Actual premiums are always hard to assess for any aircraft, Proudlove added, “and much will depend upon the limits of liability required and the valuations placed on the aircraft. Like with the introduction of all new technologies, once enough data has been collected and hours flown without incident, the premiums will adjust to reflect both that safety record and also the market appetite for these risks.”

For its part, HAI is also concerned with aviation-related liability limits.

“Insurance payments for loss of life are often placed at a higher value for aviation accidents than other modes of transportation,” Viola said. “We believe it is in the best interest of our industry, and the insurance industry, if these limits were standardized across all platforms.”

Proudlove and his team have been examining the liability limits of existing airline operations, which are generally measured in billions of dollars, while current commercial helicopter operators have much lower limits.

“Our assessments and discussions with industry are ongoing,” he said. “One key thing for the AAM [advanced air mobility] sector to appreciate is that the aviation industry is highly litigious and, with social inflation compounding things, liability limits in that industry tend to be higher than in most other industry sectors. Companies looking to launch air services should start working with their insurance broker early in the process to ensure that a broad group of insurers are familiar with their aircraft before the insurance is actually needed.”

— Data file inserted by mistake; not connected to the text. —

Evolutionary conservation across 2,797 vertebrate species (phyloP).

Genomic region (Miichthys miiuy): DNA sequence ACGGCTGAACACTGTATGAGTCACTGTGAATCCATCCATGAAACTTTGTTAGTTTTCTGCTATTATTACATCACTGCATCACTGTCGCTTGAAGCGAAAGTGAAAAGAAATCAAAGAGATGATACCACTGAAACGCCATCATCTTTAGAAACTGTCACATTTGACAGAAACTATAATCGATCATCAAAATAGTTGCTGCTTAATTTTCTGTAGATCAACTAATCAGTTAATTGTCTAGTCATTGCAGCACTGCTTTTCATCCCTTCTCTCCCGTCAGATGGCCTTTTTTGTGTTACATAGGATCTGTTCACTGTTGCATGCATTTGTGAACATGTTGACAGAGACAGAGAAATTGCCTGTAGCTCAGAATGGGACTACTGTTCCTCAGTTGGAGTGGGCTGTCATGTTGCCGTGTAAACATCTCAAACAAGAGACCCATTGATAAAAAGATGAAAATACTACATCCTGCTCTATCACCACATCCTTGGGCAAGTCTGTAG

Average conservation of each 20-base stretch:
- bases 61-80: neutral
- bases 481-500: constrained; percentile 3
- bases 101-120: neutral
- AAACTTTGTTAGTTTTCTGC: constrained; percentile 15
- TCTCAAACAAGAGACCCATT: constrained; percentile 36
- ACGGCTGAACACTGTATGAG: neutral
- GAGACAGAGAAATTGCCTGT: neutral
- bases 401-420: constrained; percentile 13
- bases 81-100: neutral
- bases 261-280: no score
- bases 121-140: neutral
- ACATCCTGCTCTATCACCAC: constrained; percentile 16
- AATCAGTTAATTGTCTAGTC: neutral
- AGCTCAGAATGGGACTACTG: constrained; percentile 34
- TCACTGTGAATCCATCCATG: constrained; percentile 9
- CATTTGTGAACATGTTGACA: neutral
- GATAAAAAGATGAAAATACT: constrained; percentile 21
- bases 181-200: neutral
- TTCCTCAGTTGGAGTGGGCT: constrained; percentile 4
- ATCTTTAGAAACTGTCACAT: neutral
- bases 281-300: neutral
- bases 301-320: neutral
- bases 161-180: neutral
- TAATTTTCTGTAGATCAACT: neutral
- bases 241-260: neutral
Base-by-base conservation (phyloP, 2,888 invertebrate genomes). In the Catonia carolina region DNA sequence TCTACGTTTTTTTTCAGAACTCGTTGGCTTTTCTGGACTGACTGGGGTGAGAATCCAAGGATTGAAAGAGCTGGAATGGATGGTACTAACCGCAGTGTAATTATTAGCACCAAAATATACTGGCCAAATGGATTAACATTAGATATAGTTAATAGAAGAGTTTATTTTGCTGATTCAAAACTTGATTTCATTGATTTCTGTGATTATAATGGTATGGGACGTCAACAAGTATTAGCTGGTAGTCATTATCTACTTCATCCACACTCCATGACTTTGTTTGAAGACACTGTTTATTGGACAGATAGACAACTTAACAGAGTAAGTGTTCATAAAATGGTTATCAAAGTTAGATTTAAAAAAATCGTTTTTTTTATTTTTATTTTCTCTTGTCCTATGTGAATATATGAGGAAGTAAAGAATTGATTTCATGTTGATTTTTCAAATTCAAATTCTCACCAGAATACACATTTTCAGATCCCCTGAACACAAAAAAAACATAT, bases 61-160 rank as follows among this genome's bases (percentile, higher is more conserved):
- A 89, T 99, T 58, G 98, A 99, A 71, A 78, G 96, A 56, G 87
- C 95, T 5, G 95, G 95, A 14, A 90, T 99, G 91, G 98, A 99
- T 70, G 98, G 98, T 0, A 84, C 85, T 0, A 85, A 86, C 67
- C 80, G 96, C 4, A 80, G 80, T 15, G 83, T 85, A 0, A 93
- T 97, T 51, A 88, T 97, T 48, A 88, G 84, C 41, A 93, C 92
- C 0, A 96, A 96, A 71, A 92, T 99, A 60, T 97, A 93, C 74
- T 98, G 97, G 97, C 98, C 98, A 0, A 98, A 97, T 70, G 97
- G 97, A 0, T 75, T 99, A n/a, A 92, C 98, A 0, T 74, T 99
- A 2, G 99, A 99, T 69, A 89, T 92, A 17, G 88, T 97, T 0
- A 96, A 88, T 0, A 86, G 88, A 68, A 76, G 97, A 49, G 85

eVTOL companies that are trying to hurry their certification represent a large risk — and that’s only one of many risks in a situation like this, where completely new designs and technologies are being introduced — but one other stands out to Proudlove.

“Primary in the eVTOL space is the use of battery-powered motors,” he said. “There have been fires both with aircraft and other vehicle types, and I believe that achieving a satisfactory level of battery safety is one of the biggest challenges.”

Impact of a crash

If there is even one eVTOL accident, the impact of that on insuring the industry is hard to predict, but Proudlove looks to the past for insight.

“The aviation insurance industry has proven highly resilient to accidents over the decades as new aircraft and technologies have been introduced,” he explained. “I don’t see AAM being any different.”

Accident rates in other aviation sectors and across the entire aviation spectrum will also inform eVTOL insurance rates, Viola said.

“Unfortunately, there is no current repository of information to help inform these rates,” he said. “I recently read a prediction that indicates we are approaching another period of rising rates as the insurance companies prepare to pay settlements for several past accidents, including both [Boeing] 737 Max accidents.”

In Viola’s view, “it’s up to all of us who fly any aircraft — including future autonomous or remotely-piloted aircraft — to do everything we can to conduct safe flights. By reducing the number of preventable accidents, we have the best chance to help stabilize or lower future insurance rates.”

Proudlove believes that the greater impact of an accident lies not in insurance rates for the eVTOL sector, but in the reputation of the company involved. Potential passengers will certainly think twice about getting into that model.

However, any towns and cities in which eVTOL aircraft hope to operate in will also be affected. “The entire industry will benefit from a smooth roll out of services,” Proudlove said, “but there will likely be some bumps along the way.”